The respondents have relied upon the decision of this Court in Ladli Parshad Jaiswal V. The Karnal Distillery Co., Ltd.
Karnal and Others AIR 1963 SC 1279 to contend that the High Court was competent to reverse the finding of the lower Courts that there was no consent of the appellant No. 1, because the finding was based on no evidence. It is also contended that the provisions of the Mysore Act are ancillary to the provisions of the Hindu Succession Act, 1956 and particularly Sections 6 and 8 of that Act. In Jaiswals case (supra), this Court has, no doubt, held that:
A decision of the first appellate Court reached after placing the onus wrongfully or based on no evidence, or where there has been substantial error or defect in the procedure, producing error or defect in the decision of the case on the merits, is not conclusive and a second appeal lies to the High Court against that decision.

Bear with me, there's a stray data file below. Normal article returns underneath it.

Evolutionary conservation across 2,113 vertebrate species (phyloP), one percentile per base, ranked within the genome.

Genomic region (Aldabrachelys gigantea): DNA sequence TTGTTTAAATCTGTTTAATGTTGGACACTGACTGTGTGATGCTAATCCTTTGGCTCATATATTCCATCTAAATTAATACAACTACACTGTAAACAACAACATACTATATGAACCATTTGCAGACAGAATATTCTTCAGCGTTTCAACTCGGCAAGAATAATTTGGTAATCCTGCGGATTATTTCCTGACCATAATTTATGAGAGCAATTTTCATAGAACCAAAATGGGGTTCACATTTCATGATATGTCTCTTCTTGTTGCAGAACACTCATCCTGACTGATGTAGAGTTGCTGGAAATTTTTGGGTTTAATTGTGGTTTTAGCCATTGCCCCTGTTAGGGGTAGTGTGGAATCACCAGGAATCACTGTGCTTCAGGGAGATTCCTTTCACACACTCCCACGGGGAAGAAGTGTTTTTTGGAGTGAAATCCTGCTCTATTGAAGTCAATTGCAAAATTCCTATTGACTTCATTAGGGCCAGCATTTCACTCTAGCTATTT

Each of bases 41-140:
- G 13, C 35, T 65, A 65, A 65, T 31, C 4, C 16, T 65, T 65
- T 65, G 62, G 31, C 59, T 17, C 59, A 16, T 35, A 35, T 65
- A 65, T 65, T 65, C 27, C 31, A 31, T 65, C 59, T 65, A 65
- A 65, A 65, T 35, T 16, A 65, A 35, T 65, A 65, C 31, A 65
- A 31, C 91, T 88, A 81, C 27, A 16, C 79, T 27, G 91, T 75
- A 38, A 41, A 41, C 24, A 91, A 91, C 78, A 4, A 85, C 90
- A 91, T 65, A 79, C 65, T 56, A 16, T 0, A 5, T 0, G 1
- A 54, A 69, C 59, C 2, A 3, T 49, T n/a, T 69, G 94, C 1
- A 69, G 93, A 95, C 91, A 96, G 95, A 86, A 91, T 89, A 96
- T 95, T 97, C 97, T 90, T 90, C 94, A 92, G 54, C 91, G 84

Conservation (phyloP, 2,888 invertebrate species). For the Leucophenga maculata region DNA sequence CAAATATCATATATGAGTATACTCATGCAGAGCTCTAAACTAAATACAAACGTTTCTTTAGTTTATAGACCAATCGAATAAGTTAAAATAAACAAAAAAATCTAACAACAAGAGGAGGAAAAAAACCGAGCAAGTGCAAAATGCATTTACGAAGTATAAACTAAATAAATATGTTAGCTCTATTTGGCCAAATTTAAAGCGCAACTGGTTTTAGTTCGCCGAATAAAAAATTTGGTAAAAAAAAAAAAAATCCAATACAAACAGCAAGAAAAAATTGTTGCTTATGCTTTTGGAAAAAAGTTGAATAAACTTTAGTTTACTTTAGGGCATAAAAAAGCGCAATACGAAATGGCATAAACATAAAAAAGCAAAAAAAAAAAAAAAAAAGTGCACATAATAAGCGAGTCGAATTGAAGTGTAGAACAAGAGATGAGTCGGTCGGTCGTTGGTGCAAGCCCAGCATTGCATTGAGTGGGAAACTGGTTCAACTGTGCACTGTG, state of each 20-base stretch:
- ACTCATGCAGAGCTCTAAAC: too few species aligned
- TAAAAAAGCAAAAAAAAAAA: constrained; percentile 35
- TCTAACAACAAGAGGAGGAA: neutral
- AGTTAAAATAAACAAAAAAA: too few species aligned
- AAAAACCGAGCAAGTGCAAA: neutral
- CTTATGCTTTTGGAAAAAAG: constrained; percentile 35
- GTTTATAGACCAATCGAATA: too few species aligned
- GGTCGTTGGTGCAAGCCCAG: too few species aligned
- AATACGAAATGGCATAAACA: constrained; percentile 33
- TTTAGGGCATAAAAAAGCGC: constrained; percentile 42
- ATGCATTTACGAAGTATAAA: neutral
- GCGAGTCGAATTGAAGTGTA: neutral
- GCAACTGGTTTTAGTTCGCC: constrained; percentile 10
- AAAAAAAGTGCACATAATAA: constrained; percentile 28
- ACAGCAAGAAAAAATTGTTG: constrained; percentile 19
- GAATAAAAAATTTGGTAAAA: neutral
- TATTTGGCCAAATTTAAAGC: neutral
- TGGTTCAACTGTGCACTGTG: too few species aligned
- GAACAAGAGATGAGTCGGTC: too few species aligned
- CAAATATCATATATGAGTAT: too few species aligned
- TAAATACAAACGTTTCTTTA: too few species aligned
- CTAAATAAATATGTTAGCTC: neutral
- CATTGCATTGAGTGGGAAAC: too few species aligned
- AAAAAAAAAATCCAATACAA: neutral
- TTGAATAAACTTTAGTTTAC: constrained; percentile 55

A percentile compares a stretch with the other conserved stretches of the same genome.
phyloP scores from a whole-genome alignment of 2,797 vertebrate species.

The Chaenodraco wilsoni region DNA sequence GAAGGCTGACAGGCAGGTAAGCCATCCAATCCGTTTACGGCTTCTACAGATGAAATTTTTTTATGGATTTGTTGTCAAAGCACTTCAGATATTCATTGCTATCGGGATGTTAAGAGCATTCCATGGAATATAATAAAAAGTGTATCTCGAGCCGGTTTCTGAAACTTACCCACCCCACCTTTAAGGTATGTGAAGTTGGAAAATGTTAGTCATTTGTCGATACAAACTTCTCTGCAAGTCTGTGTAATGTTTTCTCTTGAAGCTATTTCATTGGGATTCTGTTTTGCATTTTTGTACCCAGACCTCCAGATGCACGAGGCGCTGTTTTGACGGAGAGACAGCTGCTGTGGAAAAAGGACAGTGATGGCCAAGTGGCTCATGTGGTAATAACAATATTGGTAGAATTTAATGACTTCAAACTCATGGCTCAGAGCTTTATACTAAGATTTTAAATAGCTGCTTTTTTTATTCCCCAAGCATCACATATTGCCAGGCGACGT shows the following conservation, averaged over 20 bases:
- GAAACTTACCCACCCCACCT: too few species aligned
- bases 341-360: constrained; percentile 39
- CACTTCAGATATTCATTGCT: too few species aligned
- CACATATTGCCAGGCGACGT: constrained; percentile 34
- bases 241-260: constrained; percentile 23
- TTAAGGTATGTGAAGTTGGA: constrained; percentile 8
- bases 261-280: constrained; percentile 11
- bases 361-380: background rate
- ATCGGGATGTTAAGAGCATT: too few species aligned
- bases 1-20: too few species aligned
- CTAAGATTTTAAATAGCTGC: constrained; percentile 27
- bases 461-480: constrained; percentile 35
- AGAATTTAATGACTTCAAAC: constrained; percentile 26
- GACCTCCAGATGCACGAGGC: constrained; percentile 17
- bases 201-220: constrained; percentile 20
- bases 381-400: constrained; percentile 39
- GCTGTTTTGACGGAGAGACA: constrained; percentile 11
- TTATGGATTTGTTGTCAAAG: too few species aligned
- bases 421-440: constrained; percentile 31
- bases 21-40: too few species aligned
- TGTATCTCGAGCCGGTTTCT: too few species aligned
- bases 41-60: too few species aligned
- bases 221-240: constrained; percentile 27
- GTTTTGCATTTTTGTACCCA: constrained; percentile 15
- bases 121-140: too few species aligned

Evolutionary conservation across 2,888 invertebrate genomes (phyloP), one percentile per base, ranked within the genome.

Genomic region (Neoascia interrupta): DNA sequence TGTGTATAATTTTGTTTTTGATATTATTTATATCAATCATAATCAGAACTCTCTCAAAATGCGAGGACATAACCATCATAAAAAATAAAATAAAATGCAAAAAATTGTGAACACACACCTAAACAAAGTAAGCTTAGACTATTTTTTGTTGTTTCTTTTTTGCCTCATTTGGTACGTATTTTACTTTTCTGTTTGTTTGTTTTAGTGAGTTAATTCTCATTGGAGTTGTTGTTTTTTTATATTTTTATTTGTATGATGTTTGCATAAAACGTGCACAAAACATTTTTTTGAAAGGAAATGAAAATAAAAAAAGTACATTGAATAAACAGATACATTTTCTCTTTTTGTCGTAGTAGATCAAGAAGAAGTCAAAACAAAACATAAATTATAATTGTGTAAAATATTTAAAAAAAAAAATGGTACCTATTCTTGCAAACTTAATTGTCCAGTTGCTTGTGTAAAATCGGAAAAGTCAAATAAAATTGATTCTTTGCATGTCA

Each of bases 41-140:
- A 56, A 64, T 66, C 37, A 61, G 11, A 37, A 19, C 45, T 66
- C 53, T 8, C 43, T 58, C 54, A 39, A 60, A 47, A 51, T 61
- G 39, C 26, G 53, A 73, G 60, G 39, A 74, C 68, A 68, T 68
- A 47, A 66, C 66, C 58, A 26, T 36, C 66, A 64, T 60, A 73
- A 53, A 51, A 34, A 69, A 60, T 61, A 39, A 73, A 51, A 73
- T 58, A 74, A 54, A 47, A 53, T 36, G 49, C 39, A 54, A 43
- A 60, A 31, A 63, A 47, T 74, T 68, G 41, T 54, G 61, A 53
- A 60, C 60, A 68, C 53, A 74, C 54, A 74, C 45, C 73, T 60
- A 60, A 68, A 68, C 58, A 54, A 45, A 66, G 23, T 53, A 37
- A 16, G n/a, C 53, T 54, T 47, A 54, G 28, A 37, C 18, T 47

But at the same time, this Court has noted that the High Court has no jurisdiction to entertain a second appeal on the ground of an erroneous finding of fact however gross or inexcusable the error may seem to be. In other words, if there is some evidence and the appreciation of the evidence is erroneous, a second appeal will not lie.